The 1st ARC excluded detailed inspection of external affairs, defense administration, security and intelligence, railways, etc., and subjects like educational administration because the separate commissions evaluated them.

However, the ARC was free to consider issues from these government sectors and recommend reorganization.

2nd ARC Report

The 2nd ARC report made recommendations for reforms in two distinct groups. The first is a change in administration configurations, procedures, and practices. And the other one is a set having various issues that the Government of India needs to evaluate the proposed reforms. These changes require robust political determination and constant supervision.

2nd ARC Report recommendations include:

  • State Information Commission
  • Paying wages via post offices or banks (NREGA),
  • The Districts must directly receive the funds
  • Emergency and long-standing moderation plan for District Disaster Management.
  • Indian Citizens’ commission, a Supervisory body for local bodies
  • Resilient Lokayukta and Lok Adalat
  • Corporate Social Responsibility
  • Social Audit, MIPUI AW, and encouraging e-governance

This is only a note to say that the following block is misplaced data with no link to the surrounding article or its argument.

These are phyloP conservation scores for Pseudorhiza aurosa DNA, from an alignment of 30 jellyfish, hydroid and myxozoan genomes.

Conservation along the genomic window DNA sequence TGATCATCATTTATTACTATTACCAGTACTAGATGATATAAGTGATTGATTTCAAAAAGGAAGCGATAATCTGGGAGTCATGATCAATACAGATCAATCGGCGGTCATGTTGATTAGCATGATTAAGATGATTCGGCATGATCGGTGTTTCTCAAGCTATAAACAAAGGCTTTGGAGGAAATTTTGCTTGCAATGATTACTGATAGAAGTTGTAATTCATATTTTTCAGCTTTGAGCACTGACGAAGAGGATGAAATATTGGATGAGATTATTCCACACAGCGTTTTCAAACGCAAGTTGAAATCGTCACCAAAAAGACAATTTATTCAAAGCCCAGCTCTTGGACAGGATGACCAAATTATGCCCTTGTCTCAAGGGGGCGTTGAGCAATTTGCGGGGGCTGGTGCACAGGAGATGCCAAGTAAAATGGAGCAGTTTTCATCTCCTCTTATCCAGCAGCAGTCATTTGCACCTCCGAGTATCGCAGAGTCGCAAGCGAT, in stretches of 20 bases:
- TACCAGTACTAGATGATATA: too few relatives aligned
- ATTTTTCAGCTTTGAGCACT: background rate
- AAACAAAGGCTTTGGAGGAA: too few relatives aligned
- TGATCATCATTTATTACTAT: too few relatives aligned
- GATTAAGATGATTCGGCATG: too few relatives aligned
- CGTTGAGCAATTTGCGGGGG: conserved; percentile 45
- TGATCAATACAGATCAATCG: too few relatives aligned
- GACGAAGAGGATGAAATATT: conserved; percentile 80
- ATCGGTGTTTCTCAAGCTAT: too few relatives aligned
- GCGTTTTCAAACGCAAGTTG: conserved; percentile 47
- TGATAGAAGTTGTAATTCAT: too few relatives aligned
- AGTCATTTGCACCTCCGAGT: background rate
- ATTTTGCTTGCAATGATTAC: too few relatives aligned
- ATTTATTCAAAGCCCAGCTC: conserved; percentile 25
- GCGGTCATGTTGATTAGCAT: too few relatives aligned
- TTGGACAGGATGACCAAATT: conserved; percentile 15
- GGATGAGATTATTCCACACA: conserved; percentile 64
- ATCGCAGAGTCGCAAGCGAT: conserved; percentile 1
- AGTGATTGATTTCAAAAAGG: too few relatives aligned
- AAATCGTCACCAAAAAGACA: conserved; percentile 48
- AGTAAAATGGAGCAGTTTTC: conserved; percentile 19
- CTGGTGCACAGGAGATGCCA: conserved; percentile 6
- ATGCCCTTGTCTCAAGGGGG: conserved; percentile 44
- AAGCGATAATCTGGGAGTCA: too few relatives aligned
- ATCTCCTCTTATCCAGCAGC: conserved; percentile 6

List of 2nd ARC Reports

1st Report

Right to Information: Master Key to Good Governance

2nd Report

Unlocking Human Capital: Entitlements and Governance

3rd Report

Crisis Management

4th Report

Ethics in Governance

5th Report

Public Order

6th Report

Local Governance

7th Report

Capacity Building for Conflict Resolution

8th Report

Combating Terrorism – Protecting by Righteousness

9th Report

Social Capital-A shared Destiny

10th Report

Refurbishing of Personnel Administration &ndash Scaling New Heights

11th Report

Promoting eGovernance: The Smart Way Forward

12th Report

Citizen-Centric Administration

13th Report

The organizational structure of Govt of India

14th Report

Strengthening Financial Management Systems

15th Report

State and District Administration

2nd ARC Report Summary

The ARC reports, both the 1st and 2nd ARC Reports, are bulky, and getting any information from them becomes pretty complex and time-consuming. As the second ARC report is considered more important, it can be understood with some of its details described in brief.

A good understanding of the 2nd ARC’s 15 reports and their constituents can give insights into the entire report. A concise description of a few essential second ARC reports is given below.